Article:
Moreover, progressive agitation in the House Democratic caucus will help set the party’s agenda for the future. Single-payer healthcare and aggressive action on the environment, including a Green New Deal that addresses climate change, are among the topics of concern to progressives, and these issues will influence the party’s debates as it gears up for the 2020 presidential election. If the Trump presidency continues to implode, there is a good chance a Democrat will be elected president next time around, and he or she may have a Democratic House and Senate. If so, legislation introduced by liberals in the new House will be a blueprint for action in 2021.

Senate Majority Leader Mitch McConnell

The excitement generated by the new members in the House largely is absent in the Senate, where the dynamics are very different. Republicans remain in control of the upper chamber, and Senate Republican Majority Leader Mitch McConnell has made it clear he will not allow the Senate to take up legislation to restart the federal government that does not have the president’s approval. As McConnell’s spokesman put it, “It’s simple: The Senate is not going to send something to the president that he won’t sign.”

McConnell may be reading the politics of inaction correctly. Trump’s position that funding the government must include money for his wall may play well with his ever-shrinking base. McConnell may not want to endanger sitting Senate Republicans by tempting them to vote yes on a funding compromise that does not include additional money for the wall. But, his deference to the president is yet another indication of how Congress has abdicated its traditional role as a coequal branch of government.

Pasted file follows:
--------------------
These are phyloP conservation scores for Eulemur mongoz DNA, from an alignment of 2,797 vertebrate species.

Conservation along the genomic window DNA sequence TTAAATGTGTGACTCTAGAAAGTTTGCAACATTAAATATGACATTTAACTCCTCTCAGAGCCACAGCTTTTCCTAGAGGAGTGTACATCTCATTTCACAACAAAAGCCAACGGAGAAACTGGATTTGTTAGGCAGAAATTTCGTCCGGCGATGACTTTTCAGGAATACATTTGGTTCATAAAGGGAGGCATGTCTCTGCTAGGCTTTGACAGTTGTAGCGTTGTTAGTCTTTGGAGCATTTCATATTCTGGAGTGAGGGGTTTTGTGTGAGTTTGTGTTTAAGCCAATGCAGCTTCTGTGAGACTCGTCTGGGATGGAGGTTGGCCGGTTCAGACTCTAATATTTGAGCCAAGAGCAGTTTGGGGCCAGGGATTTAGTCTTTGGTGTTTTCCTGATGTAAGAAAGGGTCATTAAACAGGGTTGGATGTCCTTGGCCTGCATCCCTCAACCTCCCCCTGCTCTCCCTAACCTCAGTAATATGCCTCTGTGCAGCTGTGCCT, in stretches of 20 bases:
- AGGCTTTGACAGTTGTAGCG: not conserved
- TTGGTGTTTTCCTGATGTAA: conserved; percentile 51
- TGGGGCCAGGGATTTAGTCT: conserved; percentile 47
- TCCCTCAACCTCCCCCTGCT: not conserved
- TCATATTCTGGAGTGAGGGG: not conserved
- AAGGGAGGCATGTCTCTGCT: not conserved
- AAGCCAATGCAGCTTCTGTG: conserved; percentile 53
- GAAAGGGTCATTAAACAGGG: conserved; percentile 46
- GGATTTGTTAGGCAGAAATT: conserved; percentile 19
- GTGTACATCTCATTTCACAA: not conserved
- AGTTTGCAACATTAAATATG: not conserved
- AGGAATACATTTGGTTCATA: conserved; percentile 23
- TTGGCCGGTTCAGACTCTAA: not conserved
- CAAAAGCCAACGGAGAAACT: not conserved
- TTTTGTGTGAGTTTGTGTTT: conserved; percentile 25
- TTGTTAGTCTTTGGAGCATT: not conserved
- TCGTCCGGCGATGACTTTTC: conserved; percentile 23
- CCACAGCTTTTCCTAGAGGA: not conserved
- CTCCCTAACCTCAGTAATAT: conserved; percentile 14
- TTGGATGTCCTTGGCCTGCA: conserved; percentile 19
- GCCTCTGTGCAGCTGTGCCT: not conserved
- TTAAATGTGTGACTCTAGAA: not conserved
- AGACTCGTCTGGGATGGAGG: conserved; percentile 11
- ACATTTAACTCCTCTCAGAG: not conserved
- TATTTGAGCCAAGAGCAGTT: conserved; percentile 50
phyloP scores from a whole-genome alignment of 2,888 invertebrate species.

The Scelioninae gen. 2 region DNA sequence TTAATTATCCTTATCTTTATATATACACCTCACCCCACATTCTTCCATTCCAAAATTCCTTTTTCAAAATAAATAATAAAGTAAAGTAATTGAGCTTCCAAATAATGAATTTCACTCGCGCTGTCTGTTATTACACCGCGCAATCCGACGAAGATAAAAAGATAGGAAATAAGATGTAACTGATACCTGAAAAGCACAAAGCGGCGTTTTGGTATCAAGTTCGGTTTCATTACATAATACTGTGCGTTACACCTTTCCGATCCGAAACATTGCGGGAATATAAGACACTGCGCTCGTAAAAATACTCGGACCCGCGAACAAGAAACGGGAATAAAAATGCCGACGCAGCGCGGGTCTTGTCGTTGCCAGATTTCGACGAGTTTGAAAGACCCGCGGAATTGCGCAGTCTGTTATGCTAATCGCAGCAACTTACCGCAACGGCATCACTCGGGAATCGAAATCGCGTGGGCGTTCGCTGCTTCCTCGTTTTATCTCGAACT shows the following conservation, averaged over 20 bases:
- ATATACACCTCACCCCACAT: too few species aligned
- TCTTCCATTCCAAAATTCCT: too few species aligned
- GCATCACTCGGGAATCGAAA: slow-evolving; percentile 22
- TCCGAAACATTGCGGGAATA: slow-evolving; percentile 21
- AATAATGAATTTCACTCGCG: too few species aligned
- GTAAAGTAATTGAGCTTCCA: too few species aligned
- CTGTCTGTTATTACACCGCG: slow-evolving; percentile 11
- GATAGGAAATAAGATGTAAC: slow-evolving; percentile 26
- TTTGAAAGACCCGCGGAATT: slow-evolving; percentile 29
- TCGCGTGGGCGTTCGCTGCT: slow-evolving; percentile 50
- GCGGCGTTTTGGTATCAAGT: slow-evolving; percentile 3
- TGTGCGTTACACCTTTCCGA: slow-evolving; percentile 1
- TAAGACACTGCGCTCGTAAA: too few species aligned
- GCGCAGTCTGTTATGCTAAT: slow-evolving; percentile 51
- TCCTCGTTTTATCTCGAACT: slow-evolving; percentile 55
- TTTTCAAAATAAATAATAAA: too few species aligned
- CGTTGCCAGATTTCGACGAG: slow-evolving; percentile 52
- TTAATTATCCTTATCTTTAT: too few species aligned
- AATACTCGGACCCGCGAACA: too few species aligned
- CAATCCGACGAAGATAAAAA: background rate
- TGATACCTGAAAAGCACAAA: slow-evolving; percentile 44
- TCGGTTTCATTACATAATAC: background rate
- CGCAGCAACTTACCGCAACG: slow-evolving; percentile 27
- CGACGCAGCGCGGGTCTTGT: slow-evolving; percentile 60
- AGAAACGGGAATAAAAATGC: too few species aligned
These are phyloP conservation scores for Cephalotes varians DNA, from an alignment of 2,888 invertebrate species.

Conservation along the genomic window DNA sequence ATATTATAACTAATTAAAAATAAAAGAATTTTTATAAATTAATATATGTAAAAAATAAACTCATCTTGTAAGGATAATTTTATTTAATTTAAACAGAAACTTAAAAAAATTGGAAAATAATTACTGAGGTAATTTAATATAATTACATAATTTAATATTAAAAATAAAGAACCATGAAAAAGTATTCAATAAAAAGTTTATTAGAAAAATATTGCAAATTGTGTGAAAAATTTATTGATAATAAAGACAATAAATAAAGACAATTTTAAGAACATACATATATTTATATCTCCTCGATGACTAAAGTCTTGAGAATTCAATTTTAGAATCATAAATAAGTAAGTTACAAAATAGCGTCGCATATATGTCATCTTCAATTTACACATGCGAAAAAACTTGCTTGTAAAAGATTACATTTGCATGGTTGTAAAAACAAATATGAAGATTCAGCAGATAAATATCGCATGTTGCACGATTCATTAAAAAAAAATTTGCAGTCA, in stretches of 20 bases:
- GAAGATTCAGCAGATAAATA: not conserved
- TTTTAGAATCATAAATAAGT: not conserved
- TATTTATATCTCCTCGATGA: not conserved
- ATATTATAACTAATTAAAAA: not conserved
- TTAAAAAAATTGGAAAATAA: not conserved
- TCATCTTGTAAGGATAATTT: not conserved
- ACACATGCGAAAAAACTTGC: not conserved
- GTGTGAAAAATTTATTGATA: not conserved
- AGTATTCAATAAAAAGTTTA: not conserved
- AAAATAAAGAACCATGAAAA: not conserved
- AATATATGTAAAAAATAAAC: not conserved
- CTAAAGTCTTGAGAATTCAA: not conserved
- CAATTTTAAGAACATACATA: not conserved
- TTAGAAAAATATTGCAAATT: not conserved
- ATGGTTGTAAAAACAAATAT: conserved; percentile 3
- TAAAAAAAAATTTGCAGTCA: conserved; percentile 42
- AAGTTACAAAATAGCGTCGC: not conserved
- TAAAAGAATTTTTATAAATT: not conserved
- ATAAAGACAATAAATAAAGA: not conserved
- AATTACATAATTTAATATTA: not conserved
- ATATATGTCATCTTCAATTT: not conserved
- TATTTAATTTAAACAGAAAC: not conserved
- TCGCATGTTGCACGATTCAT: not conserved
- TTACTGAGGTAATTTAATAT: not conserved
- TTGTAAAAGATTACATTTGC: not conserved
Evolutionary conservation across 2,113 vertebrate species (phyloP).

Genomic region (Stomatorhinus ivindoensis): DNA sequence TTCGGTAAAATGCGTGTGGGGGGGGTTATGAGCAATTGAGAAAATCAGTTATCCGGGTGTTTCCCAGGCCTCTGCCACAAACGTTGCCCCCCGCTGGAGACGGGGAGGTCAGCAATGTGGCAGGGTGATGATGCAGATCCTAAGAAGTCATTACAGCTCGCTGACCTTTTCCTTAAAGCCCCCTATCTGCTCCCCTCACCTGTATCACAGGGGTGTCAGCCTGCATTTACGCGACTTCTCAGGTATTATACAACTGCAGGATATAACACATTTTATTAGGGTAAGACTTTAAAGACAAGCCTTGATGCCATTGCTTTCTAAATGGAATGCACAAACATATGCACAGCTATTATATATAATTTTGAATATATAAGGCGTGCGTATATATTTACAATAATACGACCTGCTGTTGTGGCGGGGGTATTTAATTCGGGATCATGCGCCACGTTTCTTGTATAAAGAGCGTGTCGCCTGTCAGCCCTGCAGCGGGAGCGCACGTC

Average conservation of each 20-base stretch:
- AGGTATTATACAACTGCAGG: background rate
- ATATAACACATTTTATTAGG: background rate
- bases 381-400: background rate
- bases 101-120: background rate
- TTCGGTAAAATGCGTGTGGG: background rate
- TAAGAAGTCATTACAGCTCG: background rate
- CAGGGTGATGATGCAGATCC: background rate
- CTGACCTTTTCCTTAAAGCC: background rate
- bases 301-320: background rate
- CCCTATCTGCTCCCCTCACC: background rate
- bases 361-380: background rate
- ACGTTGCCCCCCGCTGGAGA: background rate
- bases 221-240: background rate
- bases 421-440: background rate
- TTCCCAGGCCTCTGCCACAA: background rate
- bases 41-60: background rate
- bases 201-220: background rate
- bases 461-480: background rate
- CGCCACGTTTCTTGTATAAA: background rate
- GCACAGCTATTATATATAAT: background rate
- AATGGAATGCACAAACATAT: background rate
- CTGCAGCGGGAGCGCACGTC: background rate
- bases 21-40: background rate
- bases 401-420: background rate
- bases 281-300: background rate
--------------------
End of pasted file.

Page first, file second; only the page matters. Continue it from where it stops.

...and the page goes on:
In 1789, in the very first Congress, an important precedent was set when the Senate refused to defer to the executive branch. President George Washington wanted to negotiate a treaty with the Creek Nation which would be a model for the new government’s policy toward Native Americans. The Constitution stipulates that treaties require the Senate’s “Advice and Consent.” Washington had no idea what “Advice and Consent” meant, and he was inclined to think the Senate was more akin to an executive council than a legislative branch, so he decided to appear before the Senate. The Senators peppered him with questions, ultimately deciding to refer the issue to a committee. An angry Washington declared, “This defeats every purpose of my coming here!”

The awkward meeting established an important precedent: In the future presidents communicated in writing with the Senate (and House), and the legislature asserted its prerogatives as a co-equal branch of government, as the Constitution intends. Now, we have a Congress that readily cedes its responsibilities to the executive. Such a willingness of Congress to defer to the president has been a trend in foreign affairs for decades, with Congress surrendering, for example, the power to declare war. McConnell’s reluctance to challenge the president on reopening the government marks a new low in legislative deference, and it is inexplicable since the Senate previously agreed to reopen the government without additional money for the president’s wall.

Progressives in the House — indeed, virtually every Democratic member — steadfastly are opposed to providing money for the wall, so it is hard to see how this impasse ends. The only way out appears to hinge on McConnell relenting and allowing a vote on funding bills that do not include additional wall money. Then, the onus will be on the president.

A divided Congress will make for messy governance, at best.

Posted January 4, 2019